A lawsuit seeking to end forced union representation in the public sector has been appealed to the U.S. Supreme Court.
Forced exclusive union representation is a policy in which a union has the authority to negotiate contracts for all employees in a working unit, even for a worker who is not a member of the union. A non-union employee is not allowed to opt out of receiving this representation and has no authority in negotiating his or her own employment agreement.
The Buckeye Institute, a free-market think tank based in Ohio, is arguing that this policy violates the First Amendment precedent set in the Supreme Court’s decision in Janus VS. AFSCME about a year and a half ago. The think tank filed its appeal to the Supreme Court on Thursday.
In Janus, the court ruled that forcing a non-union member working in the public sector to pay union fees violated that person’s right to free speech and association. The Buckeye Institute is arguing that a policy that does not allow a person to represent himself or herself in negotiations also violates the First Amendment, under this same reasoning.
Although the court did not rule on exclusive representation, Justice Samuel Alito wrote in the decision that exclusive representation is a practice unique to unions and that it “substantially restricts the nonmembers’ rights.”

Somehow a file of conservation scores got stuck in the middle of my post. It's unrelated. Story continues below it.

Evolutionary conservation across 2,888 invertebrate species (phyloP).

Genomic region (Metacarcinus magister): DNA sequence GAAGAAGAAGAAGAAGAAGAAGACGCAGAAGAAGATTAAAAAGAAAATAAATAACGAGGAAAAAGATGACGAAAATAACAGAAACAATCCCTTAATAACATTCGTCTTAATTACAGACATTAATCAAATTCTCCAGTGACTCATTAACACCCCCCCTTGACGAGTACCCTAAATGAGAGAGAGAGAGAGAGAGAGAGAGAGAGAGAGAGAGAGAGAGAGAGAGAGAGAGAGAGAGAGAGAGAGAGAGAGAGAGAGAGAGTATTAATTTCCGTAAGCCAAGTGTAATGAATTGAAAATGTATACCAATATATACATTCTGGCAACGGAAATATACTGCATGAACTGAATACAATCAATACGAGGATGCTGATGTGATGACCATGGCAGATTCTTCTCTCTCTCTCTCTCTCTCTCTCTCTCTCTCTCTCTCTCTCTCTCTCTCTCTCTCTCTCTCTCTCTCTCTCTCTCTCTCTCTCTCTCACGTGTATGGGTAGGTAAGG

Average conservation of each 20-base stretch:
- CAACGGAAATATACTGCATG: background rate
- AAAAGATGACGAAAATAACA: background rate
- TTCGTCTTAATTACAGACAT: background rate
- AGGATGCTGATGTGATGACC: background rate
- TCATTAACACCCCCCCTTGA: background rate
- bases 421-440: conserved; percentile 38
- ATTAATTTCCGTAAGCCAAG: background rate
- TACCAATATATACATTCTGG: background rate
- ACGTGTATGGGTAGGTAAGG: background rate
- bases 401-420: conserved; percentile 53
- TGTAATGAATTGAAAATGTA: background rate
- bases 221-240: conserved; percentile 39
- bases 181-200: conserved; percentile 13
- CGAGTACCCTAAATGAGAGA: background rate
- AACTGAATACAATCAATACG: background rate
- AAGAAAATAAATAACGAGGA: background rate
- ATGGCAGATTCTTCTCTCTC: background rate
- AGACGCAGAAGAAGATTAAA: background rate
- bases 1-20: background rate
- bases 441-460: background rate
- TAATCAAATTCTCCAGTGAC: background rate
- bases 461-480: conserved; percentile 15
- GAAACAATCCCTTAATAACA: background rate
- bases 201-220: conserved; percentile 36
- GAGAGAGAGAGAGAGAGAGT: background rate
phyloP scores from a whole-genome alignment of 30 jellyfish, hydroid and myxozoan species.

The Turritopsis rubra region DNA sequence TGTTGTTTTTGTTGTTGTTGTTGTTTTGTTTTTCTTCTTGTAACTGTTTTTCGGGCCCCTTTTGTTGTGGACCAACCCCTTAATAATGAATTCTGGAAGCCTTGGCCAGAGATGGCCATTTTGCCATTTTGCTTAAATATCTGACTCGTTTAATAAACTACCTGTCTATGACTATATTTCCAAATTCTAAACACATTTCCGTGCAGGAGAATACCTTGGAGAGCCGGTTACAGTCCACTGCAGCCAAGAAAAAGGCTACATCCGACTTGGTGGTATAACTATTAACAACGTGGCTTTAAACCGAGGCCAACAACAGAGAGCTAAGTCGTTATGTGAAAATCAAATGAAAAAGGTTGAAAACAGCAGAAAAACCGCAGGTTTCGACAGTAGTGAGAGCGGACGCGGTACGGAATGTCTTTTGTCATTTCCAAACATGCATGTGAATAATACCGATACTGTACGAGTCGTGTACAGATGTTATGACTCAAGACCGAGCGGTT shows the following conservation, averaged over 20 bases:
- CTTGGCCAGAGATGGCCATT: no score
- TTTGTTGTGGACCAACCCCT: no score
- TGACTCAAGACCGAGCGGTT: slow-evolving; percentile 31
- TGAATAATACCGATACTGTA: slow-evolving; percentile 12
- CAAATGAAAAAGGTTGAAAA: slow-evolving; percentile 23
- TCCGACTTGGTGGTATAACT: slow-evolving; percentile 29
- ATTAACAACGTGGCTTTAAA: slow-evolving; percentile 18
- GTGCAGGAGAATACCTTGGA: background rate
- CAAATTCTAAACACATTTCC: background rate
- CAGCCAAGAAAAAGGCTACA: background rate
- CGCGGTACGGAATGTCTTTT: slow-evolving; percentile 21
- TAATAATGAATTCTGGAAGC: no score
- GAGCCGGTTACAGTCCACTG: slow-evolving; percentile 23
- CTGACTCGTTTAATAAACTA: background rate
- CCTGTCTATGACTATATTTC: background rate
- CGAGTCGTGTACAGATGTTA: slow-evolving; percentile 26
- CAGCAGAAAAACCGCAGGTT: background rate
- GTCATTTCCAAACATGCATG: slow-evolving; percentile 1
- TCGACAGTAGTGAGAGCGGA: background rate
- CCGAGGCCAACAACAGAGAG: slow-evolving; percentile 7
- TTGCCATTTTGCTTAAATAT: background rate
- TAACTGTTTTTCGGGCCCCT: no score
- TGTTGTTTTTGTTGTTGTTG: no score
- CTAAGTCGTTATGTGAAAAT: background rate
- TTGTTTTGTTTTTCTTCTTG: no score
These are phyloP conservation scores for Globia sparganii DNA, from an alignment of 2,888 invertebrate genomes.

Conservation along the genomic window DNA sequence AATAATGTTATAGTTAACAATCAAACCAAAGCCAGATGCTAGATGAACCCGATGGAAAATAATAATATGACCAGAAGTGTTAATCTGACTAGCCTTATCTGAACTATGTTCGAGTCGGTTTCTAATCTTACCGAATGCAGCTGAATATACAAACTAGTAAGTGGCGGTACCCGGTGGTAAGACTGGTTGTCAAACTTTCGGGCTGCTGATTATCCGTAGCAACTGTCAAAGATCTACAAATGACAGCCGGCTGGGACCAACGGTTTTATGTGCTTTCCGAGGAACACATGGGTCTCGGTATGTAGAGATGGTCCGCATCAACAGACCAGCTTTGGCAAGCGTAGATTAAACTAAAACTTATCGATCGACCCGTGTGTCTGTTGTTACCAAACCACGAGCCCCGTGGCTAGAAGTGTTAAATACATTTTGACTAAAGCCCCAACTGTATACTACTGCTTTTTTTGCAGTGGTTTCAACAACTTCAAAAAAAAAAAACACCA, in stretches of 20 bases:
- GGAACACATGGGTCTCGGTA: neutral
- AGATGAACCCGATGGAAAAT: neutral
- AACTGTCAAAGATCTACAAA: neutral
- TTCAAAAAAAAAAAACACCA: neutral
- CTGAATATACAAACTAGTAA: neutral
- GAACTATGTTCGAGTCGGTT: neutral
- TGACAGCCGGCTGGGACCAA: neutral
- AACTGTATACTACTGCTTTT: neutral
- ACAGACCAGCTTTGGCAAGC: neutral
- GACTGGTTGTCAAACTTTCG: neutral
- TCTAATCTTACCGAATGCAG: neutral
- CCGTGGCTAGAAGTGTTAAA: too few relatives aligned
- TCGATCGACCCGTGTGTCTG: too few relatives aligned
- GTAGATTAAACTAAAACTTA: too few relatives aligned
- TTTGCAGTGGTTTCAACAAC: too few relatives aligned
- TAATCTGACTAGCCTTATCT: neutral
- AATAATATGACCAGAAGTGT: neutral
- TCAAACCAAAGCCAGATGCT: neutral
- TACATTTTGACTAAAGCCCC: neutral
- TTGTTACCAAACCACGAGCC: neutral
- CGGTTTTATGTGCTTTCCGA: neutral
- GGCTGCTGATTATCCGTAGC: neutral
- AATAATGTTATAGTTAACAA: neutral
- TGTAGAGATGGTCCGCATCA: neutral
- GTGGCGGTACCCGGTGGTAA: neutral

In the lawsuit, The Buckeye Institute is representing Jonathan Reisman, who is an associate professor of economics and public policy at the University of Maine at Machias. Reisman was previously a member of the Associated Faculties of the University of Maine union, but decided to leave the union over political disagreements with its statewide and national affiliates: the Maine Education Association and the National Education Association.
"Professor Reisman is a hardworking public employee who has for many years been forced to associate with a union with which he disagrees and suffer it to speak for him," Robert Alt, president of The Buckeye Institute and the leading attorney on the case, said in a statement.
"If state law cannot compel public employees to financially support union advocacy – as the court ruled in Janus v. AFSCME – how can states require these same public employees to accept representation from unions that many of them have chosen not to join?” Alt said. “These are serious questions about the constitutionality of exclusive representation – questions which the U.S. Supreme Court needs to address."
The Buckeye Institute is representing two other public sector union workers in two other lawsuits that are also seeking to end forced exclusive union representation.